81.5 Crore Users’ Aadhaar Data Leaked: Check If your Data is safe or not

In a time when our lives are becoming more digital, the safety of our personal information is important. But what happens when this safety is compromised? A recent incident in India has brought this fear to life. A massive amount of personal data collected during the COVID-19 testing has found its way to the dark web, affecting 81.5 crore Indian citizens.

The Hacker’s Reveal

A hacker, known by the screen name ‘pwn0001,’ revealed a massive data leak on the dark web. The data belonged to 81.5 crore Indians and included sensitive details. The leaked data included details including Aadhaar and passport information, names, phone numbers, and both temporary and permanent addresses of the affected individuals. This data leak might be the biggest India has ever seen. The data comes from the Indian Council of Medical Research (ICMR), collected during the COVID-19 testing phase.

How Was This Leak Discovered?

On October 9, Resecurity, an American cybersecurity and intelligence agency, discovered this massive breach. The hacker ‘pwn0001’ had revealed details about the breach on Breach Forums, advertising the availability of 815 million records which included “Indian Citizen Aadhaar & Passport” data. Resecurity researchers confirmed the legitimacy of the leaked Aadhaar information by using the government portal’s “Verify Aadhaar” feature, to crosscheck a few records.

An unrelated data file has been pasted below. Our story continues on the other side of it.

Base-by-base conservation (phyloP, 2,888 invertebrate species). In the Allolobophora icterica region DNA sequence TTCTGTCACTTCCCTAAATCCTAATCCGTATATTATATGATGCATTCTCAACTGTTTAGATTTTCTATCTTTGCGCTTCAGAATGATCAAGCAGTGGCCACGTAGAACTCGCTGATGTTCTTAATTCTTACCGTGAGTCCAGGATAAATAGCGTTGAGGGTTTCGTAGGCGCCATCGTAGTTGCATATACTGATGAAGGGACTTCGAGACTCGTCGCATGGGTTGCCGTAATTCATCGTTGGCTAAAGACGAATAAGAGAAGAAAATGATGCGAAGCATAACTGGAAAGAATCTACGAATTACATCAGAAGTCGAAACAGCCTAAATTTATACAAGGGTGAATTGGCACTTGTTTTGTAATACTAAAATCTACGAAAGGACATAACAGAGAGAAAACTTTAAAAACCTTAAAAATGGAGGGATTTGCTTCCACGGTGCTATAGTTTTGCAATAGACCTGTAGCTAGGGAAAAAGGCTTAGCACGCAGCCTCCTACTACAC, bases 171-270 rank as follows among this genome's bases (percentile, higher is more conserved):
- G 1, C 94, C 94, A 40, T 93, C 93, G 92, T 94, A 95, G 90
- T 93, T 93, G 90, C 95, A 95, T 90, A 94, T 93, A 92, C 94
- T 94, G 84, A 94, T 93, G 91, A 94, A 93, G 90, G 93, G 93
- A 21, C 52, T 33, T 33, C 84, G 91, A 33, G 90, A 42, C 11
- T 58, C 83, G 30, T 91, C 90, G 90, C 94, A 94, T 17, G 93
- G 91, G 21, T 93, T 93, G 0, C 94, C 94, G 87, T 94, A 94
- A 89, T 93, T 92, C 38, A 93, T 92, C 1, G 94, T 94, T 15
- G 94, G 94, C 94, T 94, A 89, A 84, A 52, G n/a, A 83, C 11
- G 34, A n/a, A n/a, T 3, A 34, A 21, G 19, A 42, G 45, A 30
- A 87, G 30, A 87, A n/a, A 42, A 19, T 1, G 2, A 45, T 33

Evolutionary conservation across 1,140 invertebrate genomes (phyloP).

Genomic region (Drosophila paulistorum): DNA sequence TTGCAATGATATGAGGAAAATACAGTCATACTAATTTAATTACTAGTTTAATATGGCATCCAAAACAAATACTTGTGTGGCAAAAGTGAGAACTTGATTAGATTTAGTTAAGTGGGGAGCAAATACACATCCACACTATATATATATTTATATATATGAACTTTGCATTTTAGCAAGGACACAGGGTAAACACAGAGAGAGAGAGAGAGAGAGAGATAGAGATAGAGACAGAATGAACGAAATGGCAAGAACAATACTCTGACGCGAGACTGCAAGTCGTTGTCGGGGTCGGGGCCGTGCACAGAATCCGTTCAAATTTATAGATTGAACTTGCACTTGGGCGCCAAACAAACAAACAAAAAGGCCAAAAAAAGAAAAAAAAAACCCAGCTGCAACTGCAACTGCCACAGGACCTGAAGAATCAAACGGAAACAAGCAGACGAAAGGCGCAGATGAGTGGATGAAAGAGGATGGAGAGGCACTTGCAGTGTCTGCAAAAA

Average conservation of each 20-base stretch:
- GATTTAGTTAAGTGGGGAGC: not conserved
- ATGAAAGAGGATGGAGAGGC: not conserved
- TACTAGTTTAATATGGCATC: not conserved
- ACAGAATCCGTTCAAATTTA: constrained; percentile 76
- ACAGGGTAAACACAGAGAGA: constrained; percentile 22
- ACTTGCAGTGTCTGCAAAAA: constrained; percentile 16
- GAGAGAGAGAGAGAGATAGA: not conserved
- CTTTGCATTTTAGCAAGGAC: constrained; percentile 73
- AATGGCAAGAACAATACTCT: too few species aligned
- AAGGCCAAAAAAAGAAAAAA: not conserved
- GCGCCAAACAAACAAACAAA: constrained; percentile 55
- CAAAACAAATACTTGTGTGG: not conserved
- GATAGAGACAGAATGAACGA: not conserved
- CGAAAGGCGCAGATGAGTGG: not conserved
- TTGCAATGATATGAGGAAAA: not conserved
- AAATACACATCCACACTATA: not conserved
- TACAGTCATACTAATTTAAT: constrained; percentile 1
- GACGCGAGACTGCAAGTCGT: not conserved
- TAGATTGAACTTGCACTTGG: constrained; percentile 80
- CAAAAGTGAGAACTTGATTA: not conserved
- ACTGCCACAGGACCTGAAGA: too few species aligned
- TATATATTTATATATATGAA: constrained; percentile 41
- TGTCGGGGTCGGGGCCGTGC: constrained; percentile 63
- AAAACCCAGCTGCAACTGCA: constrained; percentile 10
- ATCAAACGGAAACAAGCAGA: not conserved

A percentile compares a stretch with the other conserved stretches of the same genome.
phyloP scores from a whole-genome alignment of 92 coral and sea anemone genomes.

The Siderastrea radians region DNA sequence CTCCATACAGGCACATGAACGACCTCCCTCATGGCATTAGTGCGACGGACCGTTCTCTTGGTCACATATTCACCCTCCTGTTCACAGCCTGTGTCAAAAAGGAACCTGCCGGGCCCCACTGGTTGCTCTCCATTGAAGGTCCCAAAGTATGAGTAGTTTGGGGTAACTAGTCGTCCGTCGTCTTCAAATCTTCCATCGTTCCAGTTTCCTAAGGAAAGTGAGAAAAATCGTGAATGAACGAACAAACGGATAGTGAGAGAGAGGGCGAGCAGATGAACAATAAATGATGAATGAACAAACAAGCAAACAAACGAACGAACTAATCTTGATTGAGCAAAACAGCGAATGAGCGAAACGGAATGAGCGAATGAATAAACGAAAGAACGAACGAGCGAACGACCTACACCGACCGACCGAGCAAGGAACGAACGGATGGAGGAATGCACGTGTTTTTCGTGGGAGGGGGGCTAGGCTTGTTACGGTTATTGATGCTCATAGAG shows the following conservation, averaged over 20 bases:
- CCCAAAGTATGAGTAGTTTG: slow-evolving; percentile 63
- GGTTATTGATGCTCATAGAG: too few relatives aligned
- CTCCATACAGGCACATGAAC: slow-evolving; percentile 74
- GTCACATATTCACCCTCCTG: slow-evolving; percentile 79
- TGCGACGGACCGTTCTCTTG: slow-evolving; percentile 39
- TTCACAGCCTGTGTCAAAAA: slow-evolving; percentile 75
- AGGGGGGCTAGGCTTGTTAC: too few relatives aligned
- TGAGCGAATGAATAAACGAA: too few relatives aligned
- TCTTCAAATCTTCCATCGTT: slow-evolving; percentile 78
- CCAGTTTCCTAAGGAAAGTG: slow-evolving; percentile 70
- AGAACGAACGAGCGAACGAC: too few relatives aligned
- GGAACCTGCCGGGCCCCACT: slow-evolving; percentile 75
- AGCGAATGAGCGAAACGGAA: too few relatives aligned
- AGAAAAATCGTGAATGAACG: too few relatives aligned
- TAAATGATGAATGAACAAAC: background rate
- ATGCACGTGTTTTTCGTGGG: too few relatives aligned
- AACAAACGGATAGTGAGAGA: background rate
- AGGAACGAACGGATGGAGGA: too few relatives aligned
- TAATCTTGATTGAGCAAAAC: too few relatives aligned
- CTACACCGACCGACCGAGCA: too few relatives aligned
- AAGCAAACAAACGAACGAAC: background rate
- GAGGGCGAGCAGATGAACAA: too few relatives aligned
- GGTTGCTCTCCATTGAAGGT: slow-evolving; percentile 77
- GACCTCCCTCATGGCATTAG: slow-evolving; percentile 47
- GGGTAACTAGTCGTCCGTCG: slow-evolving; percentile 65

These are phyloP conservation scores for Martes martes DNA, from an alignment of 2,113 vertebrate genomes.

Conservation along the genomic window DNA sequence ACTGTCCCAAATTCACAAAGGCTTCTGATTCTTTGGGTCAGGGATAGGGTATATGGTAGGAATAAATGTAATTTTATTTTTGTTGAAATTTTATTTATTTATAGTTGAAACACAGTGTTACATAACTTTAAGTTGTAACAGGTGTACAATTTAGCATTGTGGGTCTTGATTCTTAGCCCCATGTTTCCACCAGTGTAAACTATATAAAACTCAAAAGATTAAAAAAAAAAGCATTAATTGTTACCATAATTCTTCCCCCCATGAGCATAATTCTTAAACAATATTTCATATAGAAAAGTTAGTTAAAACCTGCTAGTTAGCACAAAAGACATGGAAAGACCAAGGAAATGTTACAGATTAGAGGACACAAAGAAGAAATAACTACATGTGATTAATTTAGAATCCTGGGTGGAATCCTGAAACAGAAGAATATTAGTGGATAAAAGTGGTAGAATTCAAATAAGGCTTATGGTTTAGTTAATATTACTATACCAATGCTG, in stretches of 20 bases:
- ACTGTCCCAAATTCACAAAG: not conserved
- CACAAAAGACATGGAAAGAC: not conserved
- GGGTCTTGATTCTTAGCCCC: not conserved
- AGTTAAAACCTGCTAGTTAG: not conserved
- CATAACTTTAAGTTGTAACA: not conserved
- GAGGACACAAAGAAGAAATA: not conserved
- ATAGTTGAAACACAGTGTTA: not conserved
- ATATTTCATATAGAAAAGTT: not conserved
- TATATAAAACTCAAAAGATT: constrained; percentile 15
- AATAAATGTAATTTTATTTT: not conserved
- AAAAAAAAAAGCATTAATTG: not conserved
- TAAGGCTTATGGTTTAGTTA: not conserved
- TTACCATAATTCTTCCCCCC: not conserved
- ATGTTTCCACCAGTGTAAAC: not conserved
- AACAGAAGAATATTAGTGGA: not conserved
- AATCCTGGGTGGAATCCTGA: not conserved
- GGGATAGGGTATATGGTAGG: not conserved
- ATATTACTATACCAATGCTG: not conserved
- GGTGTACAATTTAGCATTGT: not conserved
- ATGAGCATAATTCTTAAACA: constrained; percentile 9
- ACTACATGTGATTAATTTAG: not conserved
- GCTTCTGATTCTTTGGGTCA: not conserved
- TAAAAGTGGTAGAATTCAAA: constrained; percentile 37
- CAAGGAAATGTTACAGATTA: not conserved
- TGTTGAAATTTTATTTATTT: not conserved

The Government’s Reaction

After discovering the leak, the Computer Emergency Response Team of India (CERT-In) alerted ICMR. The data concerning COVID-19 tests was shared among various government bodies, such as the National Informatics Centre (NIC), ICMR, and the Ministry of Health, making it hard to find where the leak came from. As of the last report, there had been no response to the leak from the Ministry of Information and Technology or other concerned agencies online.

The act of showcasing the stolen data on the dark web and what followed showed how important it is to keep data safe, more so during a worldwide health crisis like the pandemic when a lot of data was collected. This event stresses the urgent need for strong steps to protect people’s privacy and the country’s data safety, especially in tough times like a pandemic.

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